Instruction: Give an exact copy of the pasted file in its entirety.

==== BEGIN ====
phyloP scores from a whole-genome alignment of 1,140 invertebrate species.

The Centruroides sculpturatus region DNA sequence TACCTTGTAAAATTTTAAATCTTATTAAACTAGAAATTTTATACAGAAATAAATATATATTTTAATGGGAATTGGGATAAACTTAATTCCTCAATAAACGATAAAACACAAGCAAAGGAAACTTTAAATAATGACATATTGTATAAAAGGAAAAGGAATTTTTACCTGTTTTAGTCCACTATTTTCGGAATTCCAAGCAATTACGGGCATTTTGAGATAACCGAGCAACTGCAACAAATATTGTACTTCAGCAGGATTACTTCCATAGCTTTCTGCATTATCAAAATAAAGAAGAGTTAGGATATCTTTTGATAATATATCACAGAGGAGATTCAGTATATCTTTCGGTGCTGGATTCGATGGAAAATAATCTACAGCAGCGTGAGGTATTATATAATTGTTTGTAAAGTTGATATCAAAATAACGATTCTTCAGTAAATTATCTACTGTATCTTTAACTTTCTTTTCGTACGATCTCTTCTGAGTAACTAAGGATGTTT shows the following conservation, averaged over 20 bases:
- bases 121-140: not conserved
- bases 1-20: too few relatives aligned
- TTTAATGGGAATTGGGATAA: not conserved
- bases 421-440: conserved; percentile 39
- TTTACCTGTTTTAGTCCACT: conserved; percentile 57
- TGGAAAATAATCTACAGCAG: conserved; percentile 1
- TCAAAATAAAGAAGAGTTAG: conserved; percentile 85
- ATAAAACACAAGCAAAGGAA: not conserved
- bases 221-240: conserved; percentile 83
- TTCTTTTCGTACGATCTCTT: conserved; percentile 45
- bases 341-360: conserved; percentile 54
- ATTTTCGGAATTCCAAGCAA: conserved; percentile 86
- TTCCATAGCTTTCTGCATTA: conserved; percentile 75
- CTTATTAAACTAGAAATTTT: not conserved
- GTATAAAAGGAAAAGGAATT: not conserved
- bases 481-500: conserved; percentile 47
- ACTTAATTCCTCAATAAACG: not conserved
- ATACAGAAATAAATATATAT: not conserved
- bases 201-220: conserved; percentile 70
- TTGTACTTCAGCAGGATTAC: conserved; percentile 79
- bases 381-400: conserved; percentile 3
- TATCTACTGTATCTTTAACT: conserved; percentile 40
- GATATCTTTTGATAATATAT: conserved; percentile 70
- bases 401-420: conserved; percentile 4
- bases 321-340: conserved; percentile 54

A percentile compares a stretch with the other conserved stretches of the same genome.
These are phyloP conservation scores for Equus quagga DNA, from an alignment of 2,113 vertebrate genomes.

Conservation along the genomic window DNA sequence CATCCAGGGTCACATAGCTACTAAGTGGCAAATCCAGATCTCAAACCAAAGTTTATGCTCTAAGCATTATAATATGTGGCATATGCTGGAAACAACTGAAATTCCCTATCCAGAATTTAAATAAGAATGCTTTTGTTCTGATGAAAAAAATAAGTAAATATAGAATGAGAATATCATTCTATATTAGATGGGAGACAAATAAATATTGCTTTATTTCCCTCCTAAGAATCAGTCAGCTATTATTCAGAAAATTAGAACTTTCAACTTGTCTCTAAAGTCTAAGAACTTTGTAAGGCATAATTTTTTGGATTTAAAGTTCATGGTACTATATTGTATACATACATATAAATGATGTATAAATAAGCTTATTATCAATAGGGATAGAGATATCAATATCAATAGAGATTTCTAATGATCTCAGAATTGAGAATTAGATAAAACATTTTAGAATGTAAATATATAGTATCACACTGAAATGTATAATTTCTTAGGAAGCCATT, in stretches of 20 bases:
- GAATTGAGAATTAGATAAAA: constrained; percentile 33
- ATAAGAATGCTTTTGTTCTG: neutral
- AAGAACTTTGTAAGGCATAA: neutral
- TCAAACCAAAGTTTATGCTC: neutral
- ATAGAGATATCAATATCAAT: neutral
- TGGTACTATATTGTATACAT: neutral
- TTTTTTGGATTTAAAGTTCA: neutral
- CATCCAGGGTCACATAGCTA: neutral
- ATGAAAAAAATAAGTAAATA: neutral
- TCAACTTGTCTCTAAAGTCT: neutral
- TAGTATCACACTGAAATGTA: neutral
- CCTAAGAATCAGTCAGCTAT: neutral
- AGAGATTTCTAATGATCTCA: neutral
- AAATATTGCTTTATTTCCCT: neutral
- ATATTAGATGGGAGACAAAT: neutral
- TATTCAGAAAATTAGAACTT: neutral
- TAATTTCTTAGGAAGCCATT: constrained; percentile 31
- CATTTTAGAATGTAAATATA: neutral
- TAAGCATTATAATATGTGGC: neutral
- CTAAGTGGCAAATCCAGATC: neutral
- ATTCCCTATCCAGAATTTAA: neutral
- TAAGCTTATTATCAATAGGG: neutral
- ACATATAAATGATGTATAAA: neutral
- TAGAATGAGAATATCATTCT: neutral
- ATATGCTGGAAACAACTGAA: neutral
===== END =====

phyloP scores from a whole-genome alignment of 1,140 invertebrate species.

The Centruroides sculpturatus region DNA sequence TACCTTGTAAAATTTTAAATCTTATTAAACTAGAAATTTTATACAGAAATAAATATATATTTTAATGGGAATTGGGATAAACTTAATTCCTCAATAAACGATAAAACACAAGCAAAGGAAACTTTAAATAATGACATATTGTATAAAAGGAAAAGGAATTTTTACCTGTTTTAGTCCACTATTTTCGGAATTCCAAGCAATTACGGGCATTTTGAGATAACCGAGCAACTGCAACAAATATTGTACTTCAGCAGGATTACTTCCATAGCTTTCTGCATTATCAAAATAAAGAAGAGTTAGGATATCTTTTGATAATATATCACAGAGGAGATTCAGTATATCTTTCGGTGCTGGATTCGATGGAAAATAATCTACAGCAGCGTGAGGTATTATATAATTGTTTGTAAAGTTGATATCAAAATAACGATTCTTCAGTAAATTATCTACTGTATCTTTAACTTTCTTTTCGTACGATCTCTTCTGAGTAACTAAGGATGTTT shows the following conservation, averaged over 20 bases:
- bases 121-140: not conserved
- bases 1-20: too few relatives aligned
- TTTAATGGGAATTGGGATAA: not conserved
- bases 421-440: conserved; percentile 39
- TTTACCTGTTTTAGTCCACT: conserved; percentile 57
- TGGAAAATAATCTACAGCAG: conserved; percentile 1
- TCAAAATAAAGAAGAGTTAG: conserved; percentile 85
- ATAAAACACAAGCAAAGGAA: not conserved
- bases 221-240: conserved; percentile 83
- TTCTTTTCGTACGATCTCTT: conserved; percentile 45
- bases 341-360: conserved; percentile 54
- ATTTTCGGAATTCCAAGCAA: conserved; percentile 86
- TTCCATAGCTTTCTGCATTA: conserved; percentile 75
- CTTATTAAACTAGAAATTTT: not conserved
- GTATAAAAGGAAAAGGAATT: not conserved
- bases 481-500: conserved; percentile 47
- ACTTAATTCCTCAATAAACG: not conserved
- ATACAGAAATAAATATATAT: not conserved
- bases 201-220: conserved; percentile 70
- TTGTACTTCAGCAGGATTAC: conserved; percentile 79
- bases 381-400: conserved; percentile 3
- TATCTACTGTATCTTTAACT: conserved; percentile 40
- GATATCTTTTGATAATATAT: conserved; percentile 70
- bases 401-420: conserved; percentile 4
- bases 321-340: conserved; percentile 54

A percentile compares a stretch with the other conserved stretches of the same genome.
These are phyloP conservation scores for Equus quagga DNA, from an alignment of 2,113 vertebrate genomes.

Conservation along the genomic window DNA sequence CATCCAGGGTCACATAGCTACTAAGTGGCAAATCCAGATCTCAAACCAAAGTTTATGCTCTAAGCATTATAATATGTGGCATATGCTGGAAACAACTGAAATTCCCTATCCAGAATTTAAATAAGAATGCTTTTGTTCTGATGAAAAAAATAAGTAAATATAGAATGAGAATATCATTCTATATTAGATGGGAGACAAATAAATATTGCTTTATTTCCCTCCTAAGAATCAGTCAGCTATTATTCAGAAAATTAGAACTTTCAACTTGTCTCTAAAGTCTAAGAACTTTGTAAGGCATAATTTTTTGGATTTAAAGTTCATGGTACTATATTGTATACATACATATAAATGATGTATAAATAAGCTTATTATCAATAGGGATAGAGATATCAATATCAATAGAGATTTCTAATGATCTCAGAATTGAGAATTAGATAAAACATTTTAGAATGTAAATATATAGTATCACACTGAAATGTATAATTTCTTAGGAAGCCATT, in stretches of 20 bases:
- GAATTGAGAATTAGATAAAA: constrained; percentile 33
- ATAAGAATGCTTTTGTTCTG: neutral
- AAGAACTTTGTAAGGCATAA: neutral
- TCAAACCAAAGTTTATGCTC: neutral
- ATAGAGATATCAATATCAAT: neutral
- TGGTACTATATTGTATACAT: neutral
- TTTTTTGGATTTAAAGTTCA: neutral
- CATCCAGGGTCACATAGCTA: neutral
- ATGAAAAAAATAAGTAAATA: neutral
- TCAACTTGTCTCTAAAGTCT: neutral
- TAGTATCACACTGAAATGTA: neutral
- CCTAAGAATCAGTCAGCTAT: neutral
- AGAGATTTCTAATGATCTCA: neutral
- AAATATTGCTTTATTTCCCT: neutral
- ATATTAGATGGGAGACAAAT: neutral
- TATTCAGAAAATTAGAACTT: neutral
- TAATTTCTTAGGAAGCCATT: constrained; percentile 31
- CATTTTAGAATGTAAATATA: neutral
- TAAGCATTATAATATGTGGC: neutral
- CTAAGTGGCAAATCCAGATC: neutral
- ATTCCCTATCCAGAATTTAA: neutral
- TAAGCTTATTATCAATAGGG: neutral
- ACATATAAATGATGTATAAA: neutral
- TAGAATGAGAATATCATTCT: neutral
- ATATGCTGGAAACAACTGAA: neutral